They say there's no such thing as bad publicity. As an editor and Web writer, I tend to agree. Anything that gets attention for my articles and sends traffic my way is a blessing. That's why we at Technology Revieware always pleased when users of news-aggregator and discussion sites such as Slashdot and Digg post links to our pieces.
It's an especially lucky day when we get mentioned at Digg.Technology Review articles that win enough diggs to rise to the front page of Digg's technology section routinely get two to ten times more page views than average.
But while the extra visitors are always welcome, I cringe a little when I read some of the thoughts people express in the comment sections of Digg posts.
Frankly, it's clear that some users don't even read the articles they're digging (or burying) before they spout their opinions. And that makes me wonder whether many of the readers who come to TechnologyReview.com after reading a few comments at Digg have mistaken expectations -- and may leave without really engaging with the site.
Case in point: A story I wrote yesterday saying, in essence, that social-networking giant MySpace doesn't play well with others. I noted that companies like eBay and Google, not to mention Amazon and even Microsoft, make it easy for third-party software developers to create applications that leverage those companies' databases or software to offer "value-added" services the companies wouldn't have created on their own. But far from offering the programming interfaces that would facilitate the growth of a mini-economy around its site, MySpace seems to prefer to serve outside startups with cease-and-desist letters.
The story's headline -- "How MySpace Is Antisocial" -- was meant to be a play on the fact that MySpace is a leading social-networking site. I'm sorry I have to spell that out. But many of the folks who commented on the story, once it had been dugg, apparently took the headline more literally. They assumed -- obviously, without reading the story -- that it was about MySpace somehow making its users more antisocial.
The very first comment, from a user named bntphoretwunny, made this mistake: "I completely agree. Kids sit on their computers all day looking for friends and waiting for comments, instead of actually going out and interacting with people."
I am very thankful to another Digg user called teradome, who posted a response to bntphoretwunny attempting to clear things up: "Interesting opinion, but you might want to actually read the article. It's not about MySpace users being anti-social with other people, it's about the business itself being anti-social with other businesses." I am also grateful to the other diligent Digg users who voted to bury bntphoretwunny's comment and promote teradome's. As of 4 p.m. EDT on Friday, the mistaken post had 26 negative diggs while the correction had 29 positive diggs. The fact that Digg users can vote on comments, and not just stories, helps to screen out inane comments, and it's working in this case, at least to some extent. (Comments with enough negative diggs eventually get buried and appear in the comment list as "hidden.")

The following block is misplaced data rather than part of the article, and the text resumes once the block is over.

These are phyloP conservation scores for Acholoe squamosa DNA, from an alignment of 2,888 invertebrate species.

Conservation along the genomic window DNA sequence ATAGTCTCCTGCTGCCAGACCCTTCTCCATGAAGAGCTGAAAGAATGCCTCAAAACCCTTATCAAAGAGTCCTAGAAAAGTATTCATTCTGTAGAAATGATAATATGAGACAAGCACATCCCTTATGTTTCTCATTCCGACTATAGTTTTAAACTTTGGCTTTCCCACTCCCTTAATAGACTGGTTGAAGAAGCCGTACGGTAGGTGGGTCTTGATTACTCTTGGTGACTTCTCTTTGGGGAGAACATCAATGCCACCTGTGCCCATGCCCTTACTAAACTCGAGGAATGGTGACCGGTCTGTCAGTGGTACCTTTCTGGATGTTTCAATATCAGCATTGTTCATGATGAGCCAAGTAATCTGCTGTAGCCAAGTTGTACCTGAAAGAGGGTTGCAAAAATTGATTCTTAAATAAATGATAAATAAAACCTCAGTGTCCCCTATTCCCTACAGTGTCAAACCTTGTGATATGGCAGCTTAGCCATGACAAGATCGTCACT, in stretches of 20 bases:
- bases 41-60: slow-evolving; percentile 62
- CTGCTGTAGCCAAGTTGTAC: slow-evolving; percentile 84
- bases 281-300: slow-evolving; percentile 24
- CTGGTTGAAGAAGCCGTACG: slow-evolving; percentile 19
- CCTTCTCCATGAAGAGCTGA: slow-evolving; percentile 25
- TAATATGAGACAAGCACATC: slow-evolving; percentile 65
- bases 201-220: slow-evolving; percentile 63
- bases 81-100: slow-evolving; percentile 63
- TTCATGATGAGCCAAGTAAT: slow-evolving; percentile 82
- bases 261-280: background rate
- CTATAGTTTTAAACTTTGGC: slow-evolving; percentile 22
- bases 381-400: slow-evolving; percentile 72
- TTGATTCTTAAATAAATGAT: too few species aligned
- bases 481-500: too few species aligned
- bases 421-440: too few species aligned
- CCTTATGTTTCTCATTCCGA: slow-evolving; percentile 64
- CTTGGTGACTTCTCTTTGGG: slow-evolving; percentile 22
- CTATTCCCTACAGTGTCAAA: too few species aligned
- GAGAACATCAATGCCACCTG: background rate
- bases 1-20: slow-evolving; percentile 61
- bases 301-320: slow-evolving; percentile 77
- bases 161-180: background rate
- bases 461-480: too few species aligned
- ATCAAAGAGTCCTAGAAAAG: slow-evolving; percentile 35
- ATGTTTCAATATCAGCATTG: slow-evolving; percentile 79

Unfortunately, teradome's comment didn't come soon enough to prevent the Digg discussion from going off on a long, rambling tangent about the general merits -- well, mostly the demerits -- of MySpace. It shouldn't be a surprise, I guess, that a lot of people get very worked up about MySpace. It's so big and dominant that criticism is inevitable. But it does surprise me that so many commenters chose to engage with bntphoretwunny's original comment and argue about whether MySpace is a waste of time, rather than responding to the content of the actual article.
I'm not saying that Digg users are lazy and illiterate. I'm just raising a few questions that ought to concern anyone who takes the trouble to publish substantive articles and essays online, or who cares how readers find their stories. How many Digg users actually follow a link and read an article before they digg it, bury it, or comment on it? How much of the discussion on Digg is about the substance of the dugg articles, and how much of it is froth? Is getting dugg always good publicity -- or is it possible that much of the traffic Digg generates is low value, unlikely to lead to more page views or cogent discussion?
If this blog entry gets posted at Digg, maybe we can have a useful discussion about those questions. Or maybe not.